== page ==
Man, even now I cringe at the thought of that sunburn.
Wearing a Rash Guard for Snorkeling is Highly Recommended
I always wear…err…bring a rash guard to the beach or snorkeling location that I’m going to. I even wear it about 75% of the time without my girlfriend telling me to. I just forget. However, I’m confident that the only reason that I haven’t gotten another sunburn since that day is because of my rash guard.
Part 2: Why is it called a “Rash Guard”
Most people think of rash guards, in the snorkeling or scuba sense, as a way to protect your skin from the sun and possible jelly fish stings. SCUBA divers also wear them under their wet suits because the tight rash guards keeps everything away from zippers…so that it nothing gets caught. 🙂
Rash guards, however, got their start in the surf and body boarding activity/industry. Surfers and boarders would wear them so that when they paddled out and lay with their stomach to board, it wouldn’t cause them to get scraped up and roughed up from the texture of the board and the wax they apply to the board.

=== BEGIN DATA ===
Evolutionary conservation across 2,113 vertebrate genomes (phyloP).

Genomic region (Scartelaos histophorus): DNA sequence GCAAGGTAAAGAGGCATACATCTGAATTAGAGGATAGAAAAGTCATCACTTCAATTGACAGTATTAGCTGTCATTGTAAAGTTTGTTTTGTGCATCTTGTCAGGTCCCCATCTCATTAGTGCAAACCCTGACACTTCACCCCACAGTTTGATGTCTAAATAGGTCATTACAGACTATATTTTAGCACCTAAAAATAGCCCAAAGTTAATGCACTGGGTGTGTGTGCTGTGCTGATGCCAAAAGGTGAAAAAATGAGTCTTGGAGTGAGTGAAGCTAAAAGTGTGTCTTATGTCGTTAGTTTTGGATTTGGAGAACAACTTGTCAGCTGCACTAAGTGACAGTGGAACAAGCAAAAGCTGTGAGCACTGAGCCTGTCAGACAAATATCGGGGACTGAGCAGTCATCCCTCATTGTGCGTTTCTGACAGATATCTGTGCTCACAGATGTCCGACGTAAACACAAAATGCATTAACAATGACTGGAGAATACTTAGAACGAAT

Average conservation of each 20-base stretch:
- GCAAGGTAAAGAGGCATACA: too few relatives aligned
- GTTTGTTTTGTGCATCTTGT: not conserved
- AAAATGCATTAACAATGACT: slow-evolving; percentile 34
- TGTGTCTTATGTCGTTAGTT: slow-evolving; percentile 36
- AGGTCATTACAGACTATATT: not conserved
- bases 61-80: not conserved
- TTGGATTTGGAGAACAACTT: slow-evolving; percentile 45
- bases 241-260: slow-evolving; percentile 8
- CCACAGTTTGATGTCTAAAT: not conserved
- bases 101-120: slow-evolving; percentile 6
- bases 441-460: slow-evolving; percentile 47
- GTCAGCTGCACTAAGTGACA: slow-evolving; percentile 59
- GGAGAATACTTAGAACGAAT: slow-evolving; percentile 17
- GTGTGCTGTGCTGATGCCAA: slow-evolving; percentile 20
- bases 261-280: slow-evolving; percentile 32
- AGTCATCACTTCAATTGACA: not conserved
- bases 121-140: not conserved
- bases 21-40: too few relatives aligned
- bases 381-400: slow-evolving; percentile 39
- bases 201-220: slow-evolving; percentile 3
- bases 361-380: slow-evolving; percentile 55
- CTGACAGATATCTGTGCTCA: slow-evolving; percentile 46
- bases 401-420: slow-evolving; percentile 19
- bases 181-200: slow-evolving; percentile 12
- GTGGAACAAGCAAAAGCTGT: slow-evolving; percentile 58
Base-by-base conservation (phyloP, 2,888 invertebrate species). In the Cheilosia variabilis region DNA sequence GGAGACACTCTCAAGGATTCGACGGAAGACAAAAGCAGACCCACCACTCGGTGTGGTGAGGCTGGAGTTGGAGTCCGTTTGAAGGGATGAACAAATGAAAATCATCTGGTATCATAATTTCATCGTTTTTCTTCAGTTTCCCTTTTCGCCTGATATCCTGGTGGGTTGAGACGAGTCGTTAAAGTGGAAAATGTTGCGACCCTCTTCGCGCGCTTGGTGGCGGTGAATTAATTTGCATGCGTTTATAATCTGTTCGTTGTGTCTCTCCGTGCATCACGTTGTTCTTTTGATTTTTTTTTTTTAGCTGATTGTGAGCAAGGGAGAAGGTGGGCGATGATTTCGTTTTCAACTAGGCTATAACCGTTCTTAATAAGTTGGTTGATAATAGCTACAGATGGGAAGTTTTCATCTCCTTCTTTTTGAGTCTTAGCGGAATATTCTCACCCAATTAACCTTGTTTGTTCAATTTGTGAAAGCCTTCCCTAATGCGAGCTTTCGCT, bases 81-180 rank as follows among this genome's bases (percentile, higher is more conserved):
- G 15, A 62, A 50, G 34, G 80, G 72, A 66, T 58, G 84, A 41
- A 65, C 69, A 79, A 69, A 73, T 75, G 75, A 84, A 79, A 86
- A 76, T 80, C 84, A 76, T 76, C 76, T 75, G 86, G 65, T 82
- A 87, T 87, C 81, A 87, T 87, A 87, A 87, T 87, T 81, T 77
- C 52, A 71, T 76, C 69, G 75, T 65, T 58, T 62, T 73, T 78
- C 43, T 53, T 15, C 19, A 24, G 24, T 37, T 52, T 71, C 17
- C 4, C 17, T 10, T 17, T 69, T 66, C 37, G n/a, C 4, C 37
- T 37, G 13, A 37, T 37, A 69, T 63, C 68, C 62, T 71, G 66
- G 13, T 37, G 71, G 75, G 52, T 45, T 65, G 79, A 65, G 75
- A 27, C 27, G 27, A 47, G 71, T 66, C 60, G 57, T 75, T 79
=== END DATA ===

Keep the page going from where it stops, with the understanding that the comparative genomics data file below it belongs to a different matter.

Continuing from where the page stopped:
Part 3: What do Rash Guards Do and How Do Rash Guards Work?
The best rash guards always have some SPF (sun protection factor) built right into the fabric of about 50 or higher.
A rash guard for snorkeling works in these primary ways to protect your body:
- Provide protection for your body from the sun. (Primary in snorkeling)
- Provide protection for your skin from possible jelly fish bites.
- Provide a protective layer between your skin and the wetsuit (divers primarily)
- Provides minimum, but still SOME, from scrapes on coral and rocks. (This happens to me a lot)
As opposed to a typical long sleeve t-shirt in the water, the rash guard lycra material is superior because it doesn’t-
- -retain lots of water and make you heavier
- -it doesn’t cause drag in the ocean because it’s thinner and usually tighter
- -has built in SPFwhereas typical cotton t-shirts will get its butt whooped by the sun and you’ll get burned right through it
Part 4: Types of Rash Guards for Snorkeling